frostnip. Frostnip freezes the outer layers of
fingers, toes, face and ears. Other than
exposure to severe cold, contact with cold
metal or liquid is often the cause. Poor
circulation in the extremities worsens the
situation. If treated immediately, the injury is
generally reversible. If not, the condition
develops further into the dangerous frostbite
Looks a lot like Frostbite: White and Waxy, but
rubbery, not hard since the deep layers are not
Turns Red, Painful, and Swollen when rewarmed
Similar to Immersion Foot
Remove victim from cold wet environment.
Remove shoes/boots and wet socks
Dry their feet
Avoid walking on feet, as this may cause tissue damage
Contact with warm object (Hands, Breath, Victim’s Own
The affected part will often tingle & become red during
A common military practice to reduce chance of TF
is to change socks every few hours.
Frostbite is an injury to the body that is caused
by freezing. Frostbite causes a loss of feeling
and color in the affected areas. It most often
affects the nose, ears, cheeks, chin, fingers, or
toes. Frostbite can permanently damage body
tissues, and severe cases can lead to
amputation. In extremely cold temperatures,
the risk is increased in people with reduced
blood circulation and among people who are
not dressed properly.
Reduced blood flow to hands and feet (fingers
or toes can freeze)
Bluish or pail, waxy skin
The following pictures are graphic in nature
and show the severity and the affects of
Get next to a fire or into a warm room as soon as possible and
remove tight clothing.
Unless absolutely necessary, do not walk on frostbitten toes-this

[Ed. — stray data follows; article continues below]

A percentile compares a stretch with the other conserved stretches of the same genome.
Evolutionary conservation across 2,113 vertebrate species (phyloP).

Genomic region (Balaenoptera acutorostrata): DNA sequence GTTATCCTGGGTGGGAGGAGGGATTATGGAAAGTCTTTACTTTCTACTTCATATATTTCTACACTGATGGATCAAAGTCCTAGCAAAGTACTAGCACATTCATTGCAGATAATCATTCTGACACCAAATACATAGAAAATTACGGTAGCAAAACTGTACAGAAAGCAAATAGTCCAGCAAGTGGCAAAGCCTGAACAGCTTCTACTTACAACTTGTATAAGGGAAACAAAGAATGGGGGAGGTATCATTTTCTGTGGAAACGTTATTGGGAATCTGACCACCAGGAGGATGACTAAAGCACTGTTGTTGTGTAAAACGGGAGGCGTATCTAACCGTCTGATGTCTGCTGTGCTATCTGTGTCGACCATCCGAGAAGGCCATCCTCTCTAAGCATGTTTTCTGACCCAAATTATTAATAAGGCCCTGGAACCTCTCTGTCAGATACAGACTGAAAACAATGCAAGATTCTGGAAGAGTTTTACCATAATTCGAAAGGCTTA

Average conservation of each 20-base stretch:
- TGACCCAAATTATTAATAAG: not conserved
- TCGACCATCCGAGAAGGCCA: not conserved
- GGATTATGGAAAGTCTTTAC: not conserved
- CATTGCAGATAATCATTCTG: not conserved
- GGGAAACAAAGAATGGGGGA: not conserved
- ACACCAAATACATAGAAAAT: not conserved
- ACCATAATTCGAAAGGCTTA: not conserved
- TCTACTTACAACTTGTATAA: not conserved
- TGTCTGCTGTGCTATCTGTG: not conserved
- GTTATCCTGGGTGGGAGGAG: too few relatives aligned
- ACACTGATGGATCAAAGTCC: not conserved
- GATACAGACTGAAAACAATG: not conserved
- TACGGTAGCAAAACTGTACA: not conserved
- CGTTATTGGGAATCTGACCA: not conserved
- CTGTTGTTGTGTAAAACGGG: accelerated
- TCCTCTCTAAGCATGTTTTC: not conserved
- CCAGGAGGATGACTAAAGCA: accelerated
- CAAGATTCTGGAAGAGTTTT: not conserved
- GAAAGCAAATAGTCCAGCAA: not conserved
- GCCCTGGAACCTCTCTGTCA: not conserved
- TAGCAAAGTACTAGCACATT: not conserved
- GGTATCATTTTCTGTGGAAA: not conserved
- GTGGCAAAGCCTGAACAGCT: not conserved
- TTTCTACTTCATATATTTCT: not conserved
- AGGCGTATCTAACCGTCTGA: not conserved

increases the damage.
Immerse the affected area in warm (105F)-not hot-water (the
temperature should be comfortable to the touch for unaffected
parts of the body.
Don’t Pour it over the area, you will cause damage!
This should take 25-40 min.
Warm the affected area using body heat; for example, the heat of
an armpit can be used to warm frostbitten fingers.
Do not rub or massage the frostbitten area; doing so may cause
Do not use a heating pad, heat lamp or heat of a stove, fireplace, or
radiator for warming. Affected areas are numb and can be easily
Gangrene (permanent cell death), can occur
when tissue is frozen and certain chemical
changes can occur in the cells.
Wind-chill involves the combined effect of air temperature and
air movement. Wind-chill cooling rate is defined as heat loss
(expressed in watts per meter squared) resulting from the
effects of air temperature and wind velocity upon exposed
skin. The higher the wind speed and the lower the temperature
in the work environment, the greater the insulation value of the
protective clothing required. Chart 1 compares the effects of air
temperatures with and without wind. For example, when the
air temperature is -28.9šC (-20šF) there is little danger of flesh
freezing with no wind, increased danger with a wind of 8
km/h, and extreme danger with a wind of 32 km/h or more.
When air speed and temperature produce a chill temperature
of -32šC (-25.6šF), continuous skin exposure should not be
permitted. Unprotected skin will freeze only at temperatures
below -1šC (30.2šF), regardless of wind speed.
Cold conditions can be expected in the coming
months. Furthermore, open exposed areas, mean
that windy conditions create a greater hazard in
cold environments and can contribute significantly
to cold temperatures (also know as the wind chill
factor). The collective effect of these conditions is
heat loss which places extra demands on the body.
For example, a drop in core body temperature of
just 1 degree C causes the muscles to shiver, which
in turn can lead to low blood sugar levels
(hypoglycemia) and reduced energy and
BLISTERS-the friction of wet socks and badly
fitting footwear can cause blisters to the toes, feet,
and the heels.